THE ENGLISH SPRING BEGINS
Temecula, CA – The following reports comes from outside the Spin Zone and will be followed by political cartoons. The view from Russia. The view from India.
It’s a law of physics that under pressure, everything becomes fluid. With the UK’s decision for Brexit, the pressure is now put on the European Union (EU) and its member states to reform the Union and to put a stop to grandiose plans to develop a United States of Europe. Before June 23rd, ordinary people were made to believe that an “Ever Closer Union” was the inevitable and only option for the EU.
No matter what they voted in national elections, their governments agreed to further integration, despite rising concerns among citizens. Brexit has put an end to this political charade, by suggesting a clear and tangible alternative route for the future of Europe. Whether Brussels likes it or not, it has to negotiate a so-called Withdrawal Agreement with the UK. This process will most likely begin in earnest after a new prime minister takes office in Number 10, probably this October.
This Agreement will be negotiated by existing EU member states, who will have to make economic and trade deals with the UK (the 5th economy in the world) and may even agree to offer it a kind of Associate Partnership status. With elections coming up in The Netherlands (March 2017), France (April/May 2017) and Germany (autumn 2017), the rest of Europe will be curious to see what is an offer in terms of economic and political integration.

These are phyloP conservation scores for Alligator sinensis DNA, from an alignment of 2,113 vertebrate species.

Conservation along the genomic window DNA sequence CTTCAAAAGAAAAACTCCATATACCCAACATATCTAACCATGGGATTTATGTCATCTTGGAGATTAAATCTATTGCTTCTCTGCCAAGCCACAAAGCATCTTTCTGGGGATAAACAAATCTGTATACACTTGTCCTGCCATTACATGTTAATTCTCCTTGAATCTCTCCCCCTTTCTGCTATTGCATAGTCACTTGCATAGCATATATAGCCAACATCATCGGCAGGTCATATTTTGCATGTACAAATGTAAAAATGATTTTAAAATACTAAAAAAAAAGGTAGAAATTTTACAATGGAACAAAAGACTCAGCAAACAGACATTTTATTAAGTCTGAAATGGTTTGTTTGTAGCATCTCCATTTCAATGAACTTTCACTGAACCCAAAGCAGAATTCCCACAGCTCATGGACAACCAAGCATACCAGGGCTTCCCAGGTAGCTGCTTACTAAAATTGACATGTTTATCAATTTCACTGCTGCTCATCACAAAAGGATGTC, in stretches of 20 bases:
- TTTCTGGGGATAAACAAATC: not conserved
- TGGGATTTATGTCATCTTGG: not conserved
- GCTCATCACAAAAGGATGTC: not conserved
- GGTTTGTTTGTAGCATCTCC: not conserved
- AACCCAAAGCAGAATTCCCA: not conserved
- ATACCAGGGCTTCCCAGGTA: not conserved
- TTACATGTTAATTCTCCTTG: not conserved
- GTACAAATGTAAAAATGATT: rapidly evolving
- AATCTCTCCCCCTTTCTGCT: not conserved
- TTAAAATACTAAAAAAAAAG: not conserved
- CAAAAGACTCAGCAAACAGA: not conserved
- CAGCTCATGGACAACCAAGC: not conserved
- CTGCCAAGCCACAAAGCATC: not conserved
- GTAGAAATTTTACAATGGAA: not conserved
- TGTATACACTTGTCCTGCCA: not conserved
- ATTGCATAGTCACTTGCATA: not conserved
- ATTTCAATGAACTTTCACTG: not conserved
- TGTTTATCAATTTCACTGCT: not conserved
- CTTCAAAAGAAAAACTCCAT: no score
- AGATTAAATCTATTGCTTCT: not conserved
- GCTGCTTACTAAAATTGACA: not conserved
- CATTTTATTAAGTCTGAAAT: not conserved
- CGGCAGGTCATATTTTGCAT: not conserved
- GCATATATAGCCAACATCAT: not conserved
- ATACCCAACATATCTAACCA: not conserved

If the UK gets a fair deal (which I certainly hope), Eurosceptical parties in continental Europe are likely to push for a Nexit, a Frexit, or whatever “exit” seems possible. Recent opinion polls indicate that this scenario is more than likely: 55% of the Dutch electorate supports an EU In-Out Referendum in their country, and some 48% would support Leave.
The Dutch Party for Freedom (PVV) plans to propose a binding EU Referendum for The Netherlands, a topic which will dominate the Dutch debate and influence the upcoming parliamentary elections. For Brussels (and the member states) it seems “damned if you do, damned if you don’t”: If the UK is offered a lousy deal, many Europeans will consider this an astonishing sign of ingratitude towards a country that has saved Europe from itself in two World Wars. But if the EU offers the UK a good or even generous deal, it will wet the appetite of wavering EU-critical Europeans who may vote accordingly in domestic elections.
For these reasons, Brexit is labelled a game-changer, and this may even be somewhat of an understatement. Usually, paradigm shifts are for the worse (think: 9/11), but not this time. The British voters have done the EU a great service by widening the democratic choice of Europe’s citizens. It’s no longer “You can have any color you like, as long as it’s black”; or “The train has already left the station…” European integration will become à la carte, where every member state is allowed to decide what level of sovereignty it is prepared to share, and on what topics. This is long overdue, offering the EU a new vision based on strong and independent member states.
But was this always the British plan all along?
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